Join the Virginia Film Festival for a virtual conversation on the new psychological thriller The Little Things, featuring the film’s writer/director John Lee Hancock and producer Mark Johnson, and moderated by Emmy Award-winning journalist Elizabeth Flock. Starring Denzel Washington, Rami Malek, and Jared Leto, The Little Things follows two California sheriffs as they attempt to hunt down a serial killer terrorizing Los Angeles. The film premieres Friday, January 29 on HBO Max and in select theaters.
This event is part of the Virginia Film Festival’s Beyond the Screen: A Virtual Conversation Series. All conversations in the series will be free, open to the public, livestreamed on Zoom, and archived on the VAFF’s YouTube channel. Pre-registration is required to attend the livestreamed Zoom conversations. Related films are available to rent or purchase through various streaming platforms prior to the scheduled discussion. For more information on past and upcoming virtual conversations, visit virginiafilmfestival.org/year-round-events.
The Virginia Film Festival is a program of the University of Virginia and the Office of the Provost and Vice Provost for the Arts.
More about the film:
Academy Award winners Denzel Washington, Rami Malek, and Jared Leto star in Warner Bros’ new and much-anticipated psychological thriller The Little Things. Kern County Deputy Sheriff Joe “Deke” Deacon (Washington) is sent to Los Angeles for what should have been a quick evidence-gathering assignment. Instead, he becomes embroiled in the search for a killer who is terrorizing the city. Leading the hunt, L.A. Sheriff Department Sergeant Jim Baxter (Malek), impressed with Deke’s cop instincts, unofficially engages his help. But as they track the killer, Baxter is unaware that the investigation is dredging up echoes of Deke’s past, uncovering disturbing secrets that could threaten more than his case.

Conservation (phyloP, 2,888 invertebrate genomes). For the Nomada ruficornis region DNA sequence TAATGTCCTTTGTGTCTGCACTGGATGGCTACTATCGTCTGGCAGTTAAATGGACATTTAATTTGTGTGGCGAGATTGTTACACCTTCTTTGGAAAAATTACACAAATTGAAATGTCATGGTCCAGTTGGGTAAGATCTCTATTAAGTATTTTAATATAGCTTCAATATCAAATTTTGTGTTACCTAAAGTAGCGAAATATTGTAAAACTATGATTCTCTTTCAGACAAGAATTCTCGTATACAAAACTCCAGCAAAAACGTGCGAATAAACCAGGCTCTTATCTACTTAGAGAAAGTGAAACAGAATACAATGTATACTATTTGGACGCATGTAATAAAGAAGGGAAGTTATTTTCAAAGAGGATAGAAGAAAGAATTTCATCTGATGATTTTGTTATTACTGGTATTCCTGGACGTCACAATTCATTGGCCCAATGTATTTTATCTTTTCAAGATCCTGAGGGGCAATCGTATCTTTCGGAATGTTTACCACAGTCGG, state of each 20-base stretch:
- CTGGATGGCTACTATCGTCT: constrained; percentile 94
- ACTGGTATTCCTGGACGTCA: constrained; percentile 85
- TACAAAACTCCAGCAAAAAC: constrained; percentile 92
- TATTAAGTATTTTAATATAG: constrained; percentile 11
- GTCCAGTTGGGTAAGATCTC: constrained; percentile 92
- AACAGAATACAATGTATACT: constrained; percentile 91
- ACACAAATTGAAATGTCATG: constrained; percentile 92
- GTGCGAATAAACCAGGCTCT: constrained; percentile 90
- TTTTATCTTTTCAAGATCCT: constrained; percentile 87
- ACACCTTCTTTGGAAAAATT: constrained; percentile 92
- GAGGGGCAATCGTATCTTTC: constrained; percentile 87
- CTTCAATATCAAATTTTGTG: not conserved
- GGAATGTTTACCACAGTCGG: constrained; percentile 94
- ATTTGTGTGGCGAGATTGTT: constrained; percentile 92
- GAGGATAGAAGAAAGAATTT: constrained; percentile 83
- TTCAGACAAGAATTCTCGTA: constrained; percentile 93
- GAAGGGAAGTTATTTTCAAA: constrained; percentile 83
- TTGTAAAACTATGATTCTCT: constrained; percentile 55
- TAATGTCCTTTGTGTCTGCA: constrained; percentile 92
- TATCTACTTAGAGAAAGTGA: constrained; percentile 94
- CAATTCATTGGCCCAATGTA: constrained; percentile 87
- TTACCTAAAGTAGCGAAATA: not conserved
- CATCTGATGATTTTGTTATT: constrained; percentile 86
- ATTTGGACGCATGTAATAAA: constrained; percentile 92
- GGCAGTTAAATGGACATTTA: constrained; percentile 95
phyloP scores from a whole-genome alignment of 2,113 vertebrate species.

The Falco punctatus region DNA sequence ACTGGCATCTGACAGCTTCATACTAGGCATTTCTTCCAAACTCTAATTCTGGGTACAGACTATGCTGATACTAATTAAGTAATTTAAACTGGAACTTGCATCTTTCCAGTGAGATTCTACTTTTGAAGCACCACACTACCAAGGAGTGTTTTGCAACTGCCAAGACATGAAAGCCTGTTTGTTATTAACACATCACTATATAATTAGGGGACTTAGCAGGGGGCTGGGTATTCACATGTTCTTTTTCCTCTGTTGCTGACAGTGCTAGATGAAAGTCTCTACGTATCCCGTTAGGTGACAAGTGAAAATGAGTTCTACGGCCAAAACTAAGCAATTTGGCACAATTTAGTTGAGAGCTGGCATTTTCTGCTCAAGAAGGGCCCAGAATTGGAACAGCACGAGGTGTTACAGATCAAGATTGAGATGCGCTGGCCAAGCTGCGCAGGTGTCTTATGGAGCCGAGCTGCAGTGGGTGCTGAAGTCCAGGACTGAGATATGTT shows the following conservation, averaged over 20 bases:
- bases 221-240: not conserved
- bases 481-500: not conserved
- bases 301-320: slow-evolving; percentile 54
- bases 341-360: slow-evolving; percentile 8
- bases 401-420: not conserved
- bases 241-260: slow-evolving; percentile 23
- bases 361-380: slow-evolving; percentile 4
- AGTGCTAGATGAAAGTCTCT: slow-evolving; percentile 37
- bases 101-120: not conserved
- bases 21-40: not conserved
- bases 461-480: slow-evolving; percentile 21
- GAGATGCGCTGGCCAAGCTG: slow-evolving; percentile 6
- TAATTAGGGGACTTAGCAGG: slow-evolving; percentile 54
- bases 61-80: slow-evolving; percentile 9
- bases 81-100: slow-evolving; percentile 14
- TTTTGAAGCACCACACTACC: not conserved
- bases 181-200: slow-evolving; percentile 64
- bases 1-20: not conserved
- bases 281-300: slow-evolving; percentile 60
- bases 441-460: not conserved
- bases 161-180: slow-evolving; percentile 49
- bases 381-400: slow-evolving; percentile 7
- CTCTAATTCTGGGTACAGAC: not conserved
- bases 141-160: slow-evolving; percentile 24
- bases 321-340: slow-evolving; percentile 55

The film will be released on Friday January 29, 2021 both in theaters and streaming on HBO Max. The film is rated R for violent/disturbing images, language, and full nudity.
More about the participants:
JOHN LEE HANCOCK, WRITER/DIRECTOR/PRODUCER: A member of the VAFF Advisory Board, John Lee Hancock is a film writer, director, and producer based in Los Angeles. Born in Texas, John practiced law in Houston with a JD from Baylor University before moving to California to found the Legal Aliens Theatre Company. His writing credits include A Perfect World, Midnight in the Garden of Good and Evil, The Alamo, Snow White and the Huntsman, and The Blind Side. John has directed The Rookie, The Alamo, The Blind Side, Saving Mr. Banks, and The Founder, and coproduced My Dog Skip as well as the television show Falcone with VAFF Advisory Board Chairman Mark Johnson. John most recently wrote, directed, and produced Netflix’s The Highwaymen, starring Kevin Costner and Woody Harrelson about the Texas Rangers who came out of retirement to hunt down and kill Bonnie and Clyde. John is currently the producer of the upcoming Heaven of Hell for Paramount Network. John serves as an advisor at the Sundance Institute Screenwriting Lab, part time faculty at American Film Institute, an Advisory Board member of the Austin Film Festival, and is on the Board of Trustees of The Thacher School.